Recovering from their disastrous sortie against St Angelo, the attackers turned their attentions to the nearby Fort of St Michael, which guarded the nearby walled town of Senglea (pictured above). The fort was the weaker of the two, and it should have been an easy conquest, but it was here that the Ottomans ran up against another formidable defense: the people of Malta themselves.
Throughout the entire three month siege, the Maltese proved their courage and loyalty to the Knights again and again, and nowhere is this more clearly demonstrated than in Senglea.
To see the firsthand evidence of this, visit the charming Basilica of Blessed Lady of Victories, and gaze up at the frieze across the front of the parish church, which recalls “the Glorious Victory of 1565″. There would have been no chance of victory for the Knights if the native Maltese had not stood beside them, and fighting so well that the town remained unconquered. So valiant was the defense that when the Great Siege was finally lifted, the leader of the defense forces Grand Master of Jean Parisot De La Vallette gave the Senglea the name Civitas Invicta, or “the unconquered city”, a name it still bears.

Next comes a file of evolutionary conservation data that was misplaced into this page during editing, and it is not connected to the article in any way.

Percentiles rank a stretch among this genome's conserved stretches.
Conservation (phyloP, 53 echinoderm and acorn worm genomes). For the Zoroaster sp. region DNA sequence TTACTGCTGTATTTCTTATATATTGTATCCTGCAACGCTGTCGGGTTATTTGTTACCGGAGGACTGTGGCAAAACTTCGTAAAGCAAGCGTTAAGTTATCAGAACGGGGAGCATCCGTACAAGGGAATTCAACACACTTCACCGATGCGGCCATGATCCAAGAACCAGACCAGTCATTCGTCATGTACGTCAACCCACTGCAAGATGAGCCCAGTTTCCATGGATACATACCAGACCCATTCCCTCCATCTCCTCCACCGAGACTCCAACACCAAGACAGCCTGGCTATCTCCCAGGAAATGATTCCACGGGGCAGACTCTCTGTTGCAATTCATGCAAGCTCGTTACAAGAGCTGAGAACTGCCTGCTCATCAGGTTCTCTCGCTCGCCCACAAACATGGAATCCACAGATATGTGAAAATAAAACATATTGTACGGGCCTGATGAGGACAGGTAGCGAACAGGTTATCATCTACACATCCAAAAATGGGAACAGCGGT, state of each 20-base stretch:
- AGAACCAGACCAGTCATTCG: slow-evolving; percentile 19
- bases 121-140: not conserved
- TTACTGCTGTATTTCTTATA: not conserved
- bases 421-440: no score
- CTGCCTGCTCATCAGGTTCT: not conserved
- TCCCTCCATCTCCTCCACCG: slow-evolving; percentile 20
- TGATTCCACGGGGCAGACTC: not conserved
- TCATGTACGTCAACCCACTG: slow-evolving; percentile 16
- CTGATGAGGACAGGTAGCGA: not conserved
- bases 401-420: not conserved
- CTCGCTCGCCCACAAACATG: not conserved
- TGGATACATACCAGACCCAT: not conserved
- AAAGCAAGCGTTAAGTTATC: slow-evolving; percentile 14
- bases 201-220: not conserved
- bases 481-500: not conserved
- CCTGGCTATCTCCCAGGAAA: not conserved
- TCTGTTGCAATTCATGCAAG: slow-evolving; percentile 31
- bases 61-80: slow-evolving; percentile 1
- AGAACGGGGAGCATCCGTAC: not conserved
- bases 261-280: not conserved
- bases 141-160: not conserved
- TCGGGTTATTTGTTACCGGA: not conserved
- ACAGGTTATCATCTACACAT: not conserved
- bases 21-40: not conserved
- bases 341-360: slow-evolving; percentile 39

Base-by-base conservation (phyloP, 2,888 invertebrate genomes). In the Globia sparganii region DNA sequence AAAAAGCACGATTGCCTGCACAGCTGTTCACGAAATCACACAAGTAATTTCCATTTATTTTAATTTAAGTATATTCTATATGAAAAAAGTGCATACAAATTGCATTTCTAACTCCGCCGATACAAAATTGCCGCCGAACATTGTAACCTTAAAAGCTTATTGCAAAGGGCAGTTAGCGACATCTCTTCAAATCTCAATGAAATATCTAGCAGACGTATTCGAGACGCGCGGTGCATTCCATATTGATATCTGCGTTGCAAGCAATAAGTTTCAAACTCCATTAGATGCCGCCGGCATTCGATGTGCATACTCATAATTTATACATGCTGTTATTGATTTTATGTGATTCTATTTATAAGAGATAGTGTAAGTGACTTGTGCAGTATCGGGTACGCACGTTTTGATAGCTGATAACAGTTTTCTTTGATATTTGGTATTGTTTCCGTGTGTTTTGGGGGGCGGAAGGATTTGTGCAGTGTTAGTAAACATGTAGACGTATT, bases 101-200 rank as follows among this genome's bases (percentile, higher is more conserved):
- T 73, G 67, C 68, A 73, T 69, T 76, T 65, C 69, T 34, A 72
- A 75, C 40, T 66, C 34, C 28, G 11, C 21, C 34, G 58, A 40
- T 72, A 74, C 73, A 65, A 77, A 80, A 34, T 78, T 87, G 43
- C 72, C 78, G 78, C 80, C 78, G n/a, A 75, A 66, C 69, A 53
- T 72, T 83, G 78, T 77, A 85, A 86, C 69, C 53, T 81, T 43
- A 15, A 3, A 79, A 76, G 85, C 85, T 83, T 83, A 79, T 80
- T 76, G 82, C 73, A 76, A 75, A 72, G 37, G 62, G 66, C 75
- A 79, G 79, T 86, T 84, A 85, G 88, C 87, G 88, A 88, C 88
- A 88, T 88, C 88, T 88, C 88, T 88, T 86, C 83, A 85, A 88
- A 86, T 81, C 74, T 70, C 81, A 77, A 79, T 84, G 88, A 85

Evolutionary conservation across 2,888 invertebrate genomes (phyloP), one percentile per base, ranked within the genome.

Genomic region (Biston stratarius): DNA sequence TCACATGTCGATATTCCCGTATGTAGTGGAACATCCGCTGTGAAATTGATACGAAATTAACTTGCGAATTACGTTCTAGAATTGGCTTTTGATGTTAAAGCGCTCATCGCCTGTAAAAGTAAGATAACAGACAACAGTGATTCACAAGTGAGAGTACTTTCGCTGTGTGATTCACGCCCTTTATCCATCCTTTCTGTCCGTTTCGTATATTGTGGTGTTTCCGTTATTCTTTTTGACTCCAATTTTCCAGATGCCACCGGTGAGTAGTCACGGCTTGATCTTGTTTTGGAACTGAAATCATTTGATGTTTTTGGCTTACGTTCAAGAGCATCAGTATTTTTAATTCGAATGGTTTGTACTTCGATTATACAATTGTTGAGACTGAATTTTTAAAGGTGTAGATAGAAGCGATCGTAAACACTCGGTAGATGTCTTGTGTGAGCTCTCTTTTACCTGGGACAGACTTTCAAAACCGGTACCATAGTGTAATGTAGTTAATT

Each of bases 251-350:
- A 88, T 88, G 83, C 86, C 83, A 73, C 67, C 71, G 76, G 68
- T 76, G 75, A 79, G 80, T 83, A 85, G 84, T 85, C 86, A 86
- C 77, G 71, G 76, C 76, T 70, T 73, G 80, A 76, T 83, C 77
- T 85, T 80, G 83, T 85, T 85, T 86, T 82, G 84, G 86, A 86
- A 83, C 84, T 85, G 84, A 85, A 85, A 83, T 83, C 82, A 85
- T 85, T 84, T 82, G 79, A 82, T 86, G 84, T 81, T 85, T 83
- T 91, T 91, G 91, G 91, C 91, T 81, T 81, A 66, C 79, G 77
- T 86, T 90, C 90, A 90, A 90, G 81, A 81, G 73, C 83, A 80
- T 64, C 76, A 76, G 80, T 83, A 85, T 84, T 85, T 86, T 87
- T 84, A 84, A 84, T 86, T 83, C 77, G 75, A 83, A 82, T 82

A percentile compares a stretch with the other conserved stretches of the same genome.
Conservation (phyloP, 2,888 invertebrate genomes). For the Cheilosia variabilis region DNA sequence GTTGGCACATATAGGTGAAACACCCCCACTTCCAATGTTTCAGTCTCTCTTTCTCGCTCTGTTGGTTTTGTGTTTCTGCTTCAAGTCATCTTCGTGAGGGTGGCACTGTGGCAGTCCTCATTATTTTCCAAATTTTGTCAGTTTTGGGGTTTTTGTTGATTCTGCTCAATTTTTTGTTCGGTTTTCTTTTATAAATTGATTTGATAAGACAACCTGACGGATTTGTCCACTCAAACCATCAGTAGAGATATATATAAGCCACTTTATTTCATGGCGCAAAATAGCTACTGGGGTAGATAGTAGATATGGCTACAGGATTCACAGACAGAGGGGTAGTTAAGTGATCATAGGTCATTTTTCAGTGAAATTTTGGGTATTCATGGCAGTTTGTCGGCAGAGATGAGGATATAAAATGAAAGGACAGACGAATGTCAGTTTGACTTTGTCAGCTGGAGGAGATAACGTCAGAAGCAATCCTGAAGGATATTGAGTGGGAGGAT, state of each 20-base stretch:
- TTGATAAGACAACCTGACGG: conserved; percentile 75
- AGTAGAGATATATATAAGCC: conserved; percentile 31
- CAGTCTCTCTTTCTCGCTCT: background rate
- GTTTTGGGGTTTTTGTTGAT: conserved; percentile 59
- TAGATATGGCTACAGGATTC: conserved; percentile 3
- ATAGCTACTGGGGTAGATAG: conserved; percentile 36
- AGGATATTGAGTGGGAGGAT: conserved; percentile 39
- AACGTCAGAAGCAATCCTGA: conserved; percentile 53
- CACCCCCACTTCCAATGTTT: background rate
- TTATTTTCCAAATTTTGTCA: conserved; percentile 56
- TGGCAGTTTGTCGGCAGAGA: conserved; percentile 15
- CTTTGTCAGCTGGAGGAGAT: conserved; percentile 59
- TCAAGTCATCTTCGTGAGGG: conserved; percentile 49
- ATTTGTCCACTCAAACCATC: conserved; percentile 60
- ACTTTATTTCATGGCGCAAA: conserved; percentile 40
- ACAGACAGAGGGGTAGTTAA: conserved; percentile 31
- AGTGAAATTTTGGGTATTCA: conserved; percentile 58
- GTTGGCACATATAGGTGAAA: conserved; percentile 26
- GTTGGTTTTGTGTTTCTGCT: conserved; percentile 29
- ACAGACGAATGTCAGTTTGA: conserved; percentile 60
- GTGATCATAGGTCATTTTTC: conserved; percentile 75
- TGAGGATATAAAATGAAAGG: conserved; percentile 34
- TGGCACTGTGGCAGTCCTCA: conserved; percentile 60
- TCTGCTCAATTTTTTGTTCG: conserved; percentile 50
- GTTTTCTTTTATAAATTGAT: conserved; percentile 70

The courage shown by the people of Malta was more than matched by the valour and commitment shown by the few Knights that remained. At the lowest point of the fight for Senglea, when the badly wounded forces were about to be overwhelmed, the few defenders left in the nearby St Angelo made a desperate sortie to Senglea to boost their defenses. It was a breathtaking dangerous move, lead by the legendary Vallette himself, a seventy-one year old man, who was himself injured. Legend has it that when Vallette joined the raging fight on the battlements of St Michael itself, the defenders saw a golden flag of St John waving above him, and rallied to his side. Whether the story is true or not, there is no disputing the fact Vallette’s unflagging courage inspired the defenders to repel the Ottoman attack. It was his all-conquering dedication and genius, and his stature as the hero of the Siege of Malta, which later lead to the island’s new capital city nearby being named Valletta, in his honour.
By the third month of the siege, the invaders were rapidly losing heart. The remarkable resistance, the hostile terrain of Malta itself and the appalling rate of casualties, all combined to drag down the morale of the troops. The final straw came when word reached the forces of reinforcements arriving from Sicily to augment the Maltese defenders, the Ottomans finally gave up their siege. On the eighth of September, 1565, on the Feast of the Nativity of the Blessed Virgin Mary, the invaders began their long journey home, with less than a third of the forces that had first set out to Malta. The war-weary citizens rejoiced and even today in Malta, the eighth of September is a still major public holiday, as the people celebrate that long-ago victory.